Re: Is the universe computable

From: Kory Heath <>
Date: Wed, 28 Jan 2004 23:24:26 -0500

At 1/27/04, Hal Finney wrote:
>One way to approach an answer to the question is to ask, is there such
>a CA in which a universal computer can be constructed? That would be
>evidence for at least a major prerequisite for conscious observations.
>Do you have any examples like this?

In my opinion, computation universality is the *only* prerequisite for the
possibility of SASs, so I agree that the correct question to ask is "can a
CA with bi-directional time be computation universal?" I think that the
answer is almost certainly "yes". Let me explain why.

First, lets get a really clear picture of what we're talking about. I want
to consider a CA with only 2 spacial dimensions, because I find it easy to
picture the resulting 3D block universe. (It's too hard for me to picture
the 4D block universe that results from a 3+1D CA.) Lets imagine that the
spacial planes of this CA are stacked on top of each other, so that the
block universe looks like a tall tower, with the time dimension being the
"up" and "down" directions.

Now, the state of any particular cell of this block universe is determined
by the 3x3 square of cells directly below it, as well as the 3x3 square of
cells above it. For the rest of this discussion, lets refer to any
particular chosen cell as the "center cell", and the 18 cells below and
above it as the "neighborhood". For every possible combination of states of
those 18 cells, the rules of the CA dictate what state the center cell must
be in.

Now, lets imagine that the cells in this particular CA have three possible
states - lets call them "black" (empty), blue, and red. Lets set up the
rules of the CA in the following way. First of all, lets consider a "center
cell" whose neighborhood contains nothing but blue cells and empty cells.
Lets define our CA rule so that, in such a case, the state of the center
cell will either be blue or black, and this will be determined only by the
3x3 square of cells below it. In fact, lets go ahead and use Conway's life
rule here. So, if the lower 9 cells are all blue and the upper 9 cells are
any combination of blue and black, the center cell must be black. And so on.

Now lets imagine the exact same thing for the red cells, except this time
the state of the center cell is determined by the 9 cells *above* the
center cell. For any 18-cell neighborhood that contains *only* red cells
and black cells, the center cell will either be red or black, as determined
by the upper 9 cells.

Basically, what we have so far is a universe which contains blue "matter"
which moves "forward" in time (i.e. upwards along the tower), and red
"anti-matter" which moves backwards in time (downwards along the tower).
Each kind of matter, in isolation, will follow the old familiar rules of
Conway's life. If you were to "grow" an instance of the universe containing
only red matter or only blue matter, it would be indistinguishable from
Conway's life. And of course, we know that Conway's life is computation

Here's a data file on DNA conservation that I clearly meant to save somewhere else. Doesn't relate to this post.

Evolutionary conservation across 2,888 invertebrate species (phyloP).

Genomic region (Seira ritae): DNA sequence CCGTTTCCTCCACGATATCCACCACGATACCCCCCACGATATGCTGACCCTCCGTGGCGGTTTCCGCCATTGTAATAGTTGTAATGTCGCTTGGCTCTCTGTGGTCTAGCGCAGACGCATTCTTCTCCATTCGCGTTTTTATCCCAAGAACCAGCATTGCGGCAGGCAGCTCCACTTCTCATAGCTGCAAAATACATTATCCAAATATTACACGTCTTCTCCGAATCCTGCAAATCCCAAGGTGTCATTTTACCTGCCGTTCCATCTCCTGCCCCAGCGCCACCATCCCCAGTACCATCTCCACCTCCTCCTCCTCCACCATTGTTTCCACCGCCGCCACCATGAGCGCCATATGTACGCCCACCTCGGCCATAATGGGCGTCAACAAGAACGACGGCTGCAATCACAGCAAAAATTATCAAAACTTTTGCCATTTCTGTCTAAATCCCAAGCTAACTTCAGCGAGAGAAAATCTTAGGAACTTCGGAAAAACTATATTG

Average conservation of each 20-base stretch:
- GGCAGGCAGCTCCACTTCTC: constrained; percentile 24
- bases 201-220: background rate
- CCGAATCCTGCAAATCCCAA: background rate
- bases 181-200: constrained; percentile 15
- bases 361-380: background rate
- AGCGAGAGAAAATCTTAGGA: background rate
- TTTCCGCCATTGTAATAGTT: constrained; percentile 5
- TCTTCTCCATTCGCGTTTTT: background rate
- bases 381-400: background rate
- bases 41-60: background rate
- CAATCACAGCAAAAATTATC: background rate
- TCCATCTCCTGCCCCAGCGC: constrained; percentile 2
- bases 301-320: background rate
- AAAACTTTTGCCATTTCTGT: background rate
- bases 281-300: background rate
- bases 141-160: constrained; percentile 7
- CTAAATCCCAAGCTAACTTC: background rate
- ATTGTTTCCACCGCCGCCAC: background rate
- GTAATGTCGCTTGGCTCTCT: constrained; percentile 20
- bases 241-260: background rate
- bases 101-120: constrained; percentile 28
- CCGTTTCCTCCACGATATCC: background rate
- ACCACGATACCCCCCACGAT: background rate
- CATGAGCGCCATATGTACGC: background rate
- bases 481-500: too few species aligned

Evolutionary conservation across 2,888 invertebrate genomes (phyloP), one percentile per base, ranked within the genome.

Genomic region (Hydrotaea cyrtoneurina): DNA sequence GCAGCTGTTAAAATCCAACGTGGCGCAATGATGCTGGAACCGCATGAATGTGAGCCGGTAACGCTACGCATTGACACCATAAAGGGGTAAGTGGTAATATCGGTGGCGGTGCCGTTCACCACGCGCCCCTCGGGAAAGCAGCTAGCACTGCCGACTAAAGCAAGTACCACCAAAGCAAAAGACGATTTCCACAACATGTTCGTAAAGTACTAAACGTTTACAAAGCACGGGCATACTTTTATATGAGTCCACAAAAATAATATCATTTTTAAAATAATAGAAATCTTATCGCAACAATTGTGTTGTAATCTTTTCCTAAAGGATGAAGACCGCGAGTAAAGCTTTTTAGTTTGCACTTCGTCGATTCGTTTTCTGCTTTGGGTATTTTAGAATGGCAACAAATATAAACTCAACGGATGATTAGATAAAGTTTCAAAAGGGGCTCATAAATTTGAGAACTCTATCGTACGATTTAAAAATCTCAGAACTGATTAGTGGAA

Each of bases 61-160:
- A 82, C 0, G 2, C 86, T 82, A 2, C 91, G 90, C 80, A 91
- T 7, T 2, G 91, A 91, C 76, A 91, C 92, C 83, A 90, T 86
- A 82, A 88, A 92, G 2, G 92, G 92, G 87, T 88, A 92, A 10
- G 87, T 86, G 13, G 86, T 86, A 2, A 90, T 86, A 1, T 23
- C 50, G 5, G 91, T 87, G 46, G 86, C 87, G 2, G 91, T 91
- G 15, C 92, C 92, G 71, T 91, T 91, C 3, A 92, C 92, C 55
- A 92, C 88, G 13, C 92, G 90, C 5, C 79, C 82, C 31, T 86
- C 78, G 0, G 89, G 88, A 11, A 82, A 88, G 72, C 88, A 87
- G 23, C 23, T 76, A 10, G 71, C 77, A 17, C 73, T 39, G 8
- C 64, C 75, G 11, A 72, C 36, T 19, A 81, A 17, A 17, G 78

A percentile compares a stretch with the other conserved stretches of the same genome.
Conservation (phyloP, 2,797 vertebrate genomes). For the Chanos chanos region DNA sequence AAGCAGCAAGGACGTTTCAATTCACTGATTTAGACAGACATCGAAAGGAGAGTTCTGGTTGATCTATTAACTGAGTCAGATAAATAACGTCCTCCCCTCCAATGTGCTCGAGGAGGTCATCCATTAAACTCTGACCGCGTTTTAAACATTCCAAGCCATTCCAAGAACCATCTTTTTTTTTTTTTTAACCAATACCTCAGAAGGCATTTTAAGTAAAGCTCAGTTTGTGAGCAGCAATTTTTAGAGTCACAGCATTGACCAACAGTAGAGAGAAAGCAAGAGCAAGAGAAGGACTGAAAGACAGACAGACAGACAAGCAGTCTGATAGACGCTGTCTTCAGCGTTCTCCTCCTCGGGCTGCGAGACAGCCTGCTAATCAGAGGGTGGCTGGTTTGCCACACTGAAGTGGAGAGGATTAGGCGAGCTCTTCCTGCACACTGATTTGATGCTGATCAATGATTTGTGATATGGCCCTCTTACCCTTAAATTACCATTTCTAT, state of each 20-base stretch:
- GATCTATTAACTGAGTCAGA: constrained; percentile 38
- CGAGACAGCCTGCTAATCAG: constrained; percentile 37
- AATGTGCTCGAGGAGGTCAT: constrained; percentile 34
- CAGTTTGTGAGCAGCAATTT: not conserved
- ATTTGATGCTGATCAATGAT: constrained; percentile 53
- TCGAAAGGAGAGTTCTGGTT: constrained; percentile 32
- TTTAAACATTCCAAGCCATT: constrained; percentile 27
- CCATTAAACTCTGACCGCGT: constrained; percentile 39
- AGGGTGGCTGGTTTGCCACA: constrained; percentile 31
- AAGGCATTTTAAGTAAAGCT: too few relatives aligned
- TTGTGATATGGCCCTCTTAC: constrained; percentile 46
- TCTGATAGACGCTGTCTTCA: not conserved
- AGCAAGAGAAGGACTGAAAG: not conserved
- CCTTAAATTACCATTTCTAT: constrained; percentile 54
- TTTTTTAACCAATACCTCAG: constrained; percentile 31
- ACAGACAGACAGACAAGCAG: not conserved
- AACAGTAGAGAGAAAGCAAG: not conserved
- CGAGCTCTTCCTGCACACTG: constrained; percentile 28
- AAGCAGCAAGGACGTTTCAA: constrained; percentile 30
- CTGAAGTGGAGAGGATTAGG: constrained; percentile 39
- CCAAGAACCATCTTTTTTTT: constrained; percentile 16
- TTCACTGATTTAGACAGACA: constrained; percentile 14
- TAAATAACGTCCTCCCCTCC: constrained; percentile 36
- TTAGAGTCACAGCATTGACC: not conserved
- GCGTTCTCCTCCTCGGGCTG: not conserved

universal. So this universe is capable of containing SASs.

Now, of course, we need to define what happens when matter and anti-matter
interact. In other words, for every possible combination of 18 neighbors
that contains both red and blue cells, we need to specify what the state of
the center cell should be. It should be clear that there is a Vast number
of possibilities here, each representing a unique universe. We can consider
the simplest possible rule, which is that the center cell is always empty
for any neighborhood which contains both red and blue cells. Perhaps under
that rule, matter and anti-matter will tend to obliterate each other. I can
imagine a whole range of other possible rules, some of which cause red and
blue gliders to bounce off of each other, etc. Clearly we can imagine
universes which contain large, isolated chunks of blue matter or red
matter, and those portions of the universe would be capable of containing
SASs. We can imagine stray red gliders occasionally wandering into realms
of blue space, and vice-versa, causing subtle changes, but not necessarily
destroying any of the SASs there. It seems to me that this is enough to
show that it must be possible for CAs with bi-directional time to contain
universal computation, and therefore, potentially, SASs.

After saying all of this, I'm realizing that I don't really need to
consider these bi-directional CAs to make the original points I was trying
to make. I can just as easily consider a "normal" CA like Conway's life (or
some other hypothetical CA that's more conducive to life). We can still do
the trick of running through all the possible "block universes" of a given
size, and discarding all of those that don't represent a valid evolution of
the rule in question. If our universes are big enough, some of the
remaining ones will contain patterns that look like SASs. Are these
patterns really conscious? At what point in the testing process did they
become conscious? And so on. However, it does sort of tighten the screws on
the question to recognize that there are some kinds of universes which
can't be computed in the "normal" way at all.

-- Kory
Received on Thu Jan 29 2004 - 00:29:51 PST

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